Unlike many in the manufacturing world we aren’t vehemently anti-union. Yes unions often do create roadblocks to lean manufacturing with contracts that limit flexibility and agility. Yes their negotiated labor rates are often way above market value. And yes those direct and indirect costs can lead to competitive burdens that actually create the environment where they will lose the jobs they’re fighting for.
At the same time much of this was in reaction to old-style command-and-control management that did not understand the value of people. Unfortunately some companies still subscribe to the "labor is just a set of hands" philosophy, therefore unions will continue to exist… as a result of management. And also at the same time there are many companies that have learned to work cooperatively with unions, implementing lean, and over time making the need for unions unnecessary.
But it is still rather amusing when an organization, or political persuasion, that is considered strongly pro-union… is impacted by the negative aspects of unions. This past week has seen the Yearly Kos love fest convention of left-wing bloggers. But they ran into a bit of a problem…
So I’ve done some crack reporting and figured out why it’s so damn hard to plug in a computer here at Yearly Kos. The problem is these nefarious unions. The McCormick Convention Center is, unsurprisingly, operated by a series of labor groups who, working hand in hand, rip apart the building and put it back together to fit the needs of whichever group happens to be renting space here. So for YearlyKos, the teamsters, and the plumbers, and the electricians all come in to haul partitions, and divert piping, and… lay wiring. One catch is, of course, that the more wiring you need, the more you have to pay. The other, less obvious catch, is that any wiring you try to do yourself–running extension chords and power strips across the room–might well violate your contract and cost you a big fine. So the result is a lot of dead laptop batteries. At a frickin’ blogger convention. The netroots may be big and powerful, but they’re not that big and powerful. So here’s my counterintuitive scoop for the day: unions are single-handedly destroying the communicative power of the very people who are here to help unions have a stronger voice in politics.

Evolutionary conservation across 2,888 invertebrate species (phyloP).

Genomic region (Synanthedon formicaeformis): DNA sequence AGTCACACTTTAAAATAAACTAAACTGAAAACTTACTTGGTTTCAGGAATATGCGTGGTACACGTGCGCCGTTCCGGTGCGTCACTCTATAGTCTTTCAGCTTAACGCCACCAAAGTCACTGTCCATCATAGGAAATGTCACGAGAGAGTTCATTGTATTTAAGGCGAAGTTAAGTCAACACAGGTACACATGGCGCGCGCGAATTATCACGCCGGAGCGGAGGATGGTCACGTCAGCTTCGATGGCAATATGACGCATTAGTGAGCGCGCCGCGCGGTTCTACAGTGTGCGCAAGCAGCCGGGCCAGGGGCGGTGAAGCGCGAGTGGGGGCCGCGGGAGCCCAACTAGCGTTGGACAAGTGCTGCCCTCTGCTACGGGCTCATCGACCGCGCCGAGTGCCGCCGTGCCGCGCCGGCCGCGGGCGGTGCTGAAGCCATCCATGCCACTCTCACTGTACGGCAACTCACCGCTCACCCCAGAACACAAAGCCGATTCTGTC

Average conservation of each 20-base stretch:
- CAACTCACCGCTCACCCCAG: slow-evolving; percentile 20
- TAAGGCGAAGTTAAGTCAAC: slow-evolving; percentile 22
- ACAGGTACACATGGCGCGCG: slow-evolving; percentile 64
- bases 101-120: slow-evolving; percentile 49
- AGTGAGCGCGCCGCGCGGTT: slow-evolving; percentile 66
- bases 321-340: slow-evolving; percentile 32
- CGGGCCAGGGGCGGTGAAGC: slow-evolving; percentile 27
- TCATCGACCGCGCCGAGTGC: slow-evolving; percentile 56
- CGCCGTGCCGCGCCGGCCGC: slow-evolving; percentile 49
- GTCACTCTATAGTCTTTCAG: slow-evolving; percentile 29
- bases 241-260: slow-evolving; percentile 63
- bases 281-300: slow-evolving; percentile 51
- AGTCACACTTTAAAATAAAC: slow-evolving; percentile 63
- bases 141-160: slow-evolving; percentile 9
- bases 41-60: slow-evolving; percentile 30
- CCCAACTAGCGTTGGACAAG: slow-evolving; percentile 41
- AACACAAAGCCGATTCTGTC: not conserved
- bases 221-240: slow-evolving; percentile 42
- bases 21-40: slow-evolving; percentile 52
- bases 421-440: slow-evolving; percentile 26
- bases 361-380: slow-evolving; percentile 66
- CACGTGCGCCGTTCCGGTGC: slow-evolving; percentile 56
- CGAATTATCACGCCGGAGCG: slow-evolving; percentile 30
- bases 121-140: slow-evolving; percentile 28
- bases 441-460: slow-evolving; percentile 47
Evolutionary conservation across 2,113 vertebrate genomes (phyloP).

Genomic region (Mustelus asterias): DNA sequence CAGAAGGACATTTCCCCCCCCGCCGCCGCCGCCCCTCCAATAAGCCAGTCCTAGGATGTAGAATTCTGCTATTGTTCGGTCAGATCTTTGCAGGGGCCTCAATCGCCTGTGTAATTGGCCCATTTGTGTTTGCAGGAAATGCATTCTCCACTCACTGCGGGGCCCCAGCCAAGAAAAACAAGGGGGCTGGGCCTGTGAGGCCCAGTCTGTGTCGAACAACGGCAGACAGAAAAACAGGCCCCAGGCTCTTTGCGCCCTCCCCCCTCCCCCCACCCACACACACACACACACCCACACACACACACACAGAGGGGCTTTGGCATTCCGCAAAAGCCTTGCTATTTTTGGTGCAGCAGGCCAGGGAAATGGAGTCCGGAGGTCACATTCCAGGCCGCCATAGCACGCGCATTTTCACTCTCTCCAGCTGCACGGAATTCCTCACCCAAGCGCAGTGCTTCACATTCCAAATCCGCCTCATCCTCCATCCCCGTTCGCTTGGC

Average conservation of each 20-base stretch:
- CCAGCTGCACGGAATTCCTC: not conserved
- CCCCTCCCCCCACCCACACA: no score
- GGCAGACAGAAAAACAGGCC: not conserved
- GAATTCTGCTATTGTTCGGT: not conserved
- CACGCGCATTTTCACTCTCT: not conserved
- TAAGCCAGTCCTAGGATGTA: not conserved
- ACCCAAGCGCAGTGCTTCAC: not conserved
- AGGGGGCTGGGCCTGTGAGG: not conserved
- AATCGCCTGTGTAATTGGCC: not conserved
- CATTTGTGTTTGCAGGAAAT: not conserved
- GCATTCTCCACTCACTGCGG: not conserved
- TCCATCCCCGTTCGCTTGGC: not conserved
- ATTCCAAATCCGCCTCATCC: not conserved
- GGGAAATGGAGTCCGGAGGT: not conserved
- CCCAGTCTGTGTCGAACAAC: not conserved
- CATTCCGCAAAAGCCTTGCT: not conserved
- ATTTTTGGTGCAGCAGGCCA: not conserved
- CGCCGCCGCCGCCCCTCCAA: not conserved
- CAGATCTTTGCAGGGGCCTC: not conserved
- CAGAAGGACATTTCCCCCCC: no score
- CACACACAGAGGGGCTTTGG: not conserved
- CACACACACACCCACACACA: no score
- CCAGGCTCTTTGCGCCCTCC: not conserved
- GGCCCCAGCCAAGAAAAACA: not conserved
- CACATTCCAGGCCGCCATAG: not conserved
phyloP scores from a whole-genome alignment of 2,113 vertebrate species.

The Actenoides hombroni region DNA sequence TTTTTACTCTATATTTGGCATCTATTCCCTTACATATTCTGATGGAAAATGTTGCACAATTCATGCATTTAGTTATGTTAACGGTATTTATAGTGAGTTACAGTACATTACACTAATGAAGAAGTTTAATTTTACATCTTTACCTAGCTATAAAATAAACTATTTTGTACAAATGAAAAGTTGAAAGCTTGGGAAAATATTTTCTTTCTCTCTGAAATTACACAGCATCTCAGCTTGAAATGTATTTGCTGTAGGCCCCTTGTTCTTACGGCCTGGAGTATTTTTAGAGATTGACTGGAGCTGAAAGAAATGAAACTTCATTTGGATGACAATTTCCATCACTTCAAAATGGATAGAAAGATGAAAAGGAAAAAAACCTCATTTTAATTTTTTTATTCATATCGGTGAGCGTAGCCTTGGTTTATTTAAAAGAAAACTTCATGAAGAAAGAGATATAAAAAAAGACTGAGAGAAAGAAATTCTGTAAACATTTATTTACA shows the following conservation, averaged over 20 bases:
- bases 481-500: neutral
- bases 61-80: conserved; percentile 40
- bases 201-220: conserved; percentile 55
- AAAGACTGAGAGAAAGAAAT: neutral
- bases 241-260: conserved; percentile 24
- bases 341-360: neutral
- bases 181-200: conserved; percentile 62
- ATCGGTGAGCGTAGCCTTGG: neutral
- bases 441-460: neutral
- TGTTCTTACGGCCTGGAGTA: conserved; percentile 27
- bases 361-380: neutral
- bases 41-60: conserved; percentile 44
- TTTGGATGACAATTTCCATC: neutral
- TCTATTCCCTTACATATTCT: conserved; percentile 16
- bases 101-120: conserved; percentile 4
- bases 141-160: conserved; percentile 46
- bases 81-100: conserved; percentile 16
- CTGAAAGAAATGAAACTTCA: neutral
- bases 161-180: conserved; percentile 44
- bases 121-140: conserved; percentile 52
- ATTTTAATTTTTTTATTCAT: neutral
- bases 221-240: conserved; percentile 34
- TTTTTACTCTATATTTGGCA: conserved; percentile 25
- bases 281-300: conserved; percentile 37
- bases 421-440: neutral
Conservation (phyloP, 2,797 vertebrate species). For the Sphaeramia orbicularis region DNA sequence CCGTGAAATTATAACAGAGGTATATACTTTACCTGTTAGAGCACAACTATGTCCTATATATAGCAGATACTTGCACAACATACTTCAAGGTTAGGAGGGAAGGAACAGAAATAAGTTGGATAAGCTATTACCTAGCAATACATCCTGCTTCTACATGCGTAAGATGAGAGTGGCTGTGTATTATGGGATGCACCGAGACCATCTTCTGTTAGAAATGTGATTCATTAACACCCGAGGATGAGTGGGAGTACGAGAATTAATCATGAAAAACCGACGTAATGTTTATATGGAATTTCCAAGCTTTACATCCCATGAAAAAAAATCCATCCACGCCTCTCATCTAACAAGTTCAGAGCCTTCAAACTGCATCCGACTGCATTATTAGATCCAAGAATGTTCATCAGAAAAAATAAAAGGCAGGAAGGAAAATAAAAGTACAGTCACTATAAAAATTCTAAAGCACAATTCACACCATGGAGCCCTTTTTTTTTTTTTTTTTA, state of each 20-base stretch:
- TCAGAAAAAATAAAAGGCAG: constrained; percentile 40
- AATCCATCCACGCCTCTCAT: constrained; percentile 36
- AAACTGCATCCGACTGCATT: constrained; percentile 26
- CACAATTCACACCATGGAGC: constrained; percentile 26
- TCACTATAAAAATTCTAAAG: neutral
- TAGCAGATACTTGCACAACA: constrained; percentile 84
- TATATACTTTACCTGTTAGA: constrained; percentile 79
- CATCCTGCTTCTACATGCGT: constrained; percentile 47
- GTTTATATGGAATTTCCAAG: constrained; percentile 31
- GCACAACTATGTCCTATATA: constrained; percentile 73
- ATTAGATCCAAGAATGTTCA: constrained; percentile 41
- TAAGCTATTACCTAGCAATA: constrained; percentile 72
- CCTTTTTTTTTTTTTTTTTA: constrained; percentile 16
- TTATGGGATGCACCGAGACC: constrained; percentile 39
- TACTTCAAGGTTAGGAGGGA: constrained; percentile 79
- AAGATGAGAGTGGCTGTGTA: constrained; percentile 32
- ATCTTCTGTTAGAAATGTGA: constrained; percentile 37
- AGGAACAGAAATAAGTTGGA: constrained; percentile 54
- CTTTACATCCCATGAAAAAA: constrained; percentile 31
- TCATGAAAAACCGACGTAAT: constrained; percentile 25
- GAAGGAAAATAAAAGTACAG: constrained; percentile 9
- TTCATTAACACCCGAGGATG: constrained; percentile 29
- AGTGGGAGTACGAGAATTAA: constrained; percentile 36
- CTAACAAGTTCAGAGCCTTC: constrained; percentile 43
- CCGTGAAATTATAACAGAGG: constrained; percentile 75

That last line is rather phenomenal from someone in this camp, so it bears repeating.
So here’s my counterintuitive scoop for the day: unions are single-handedly destroying the communicative power of the very people who are here to help unions have a stronger voice in politics.
The comments on that blog post are a great read, with the "netroots" trying to rationalize such a conundrum. Save jobs paying above the market but limit flexibility and efficiency? I can almost hear heads exploding.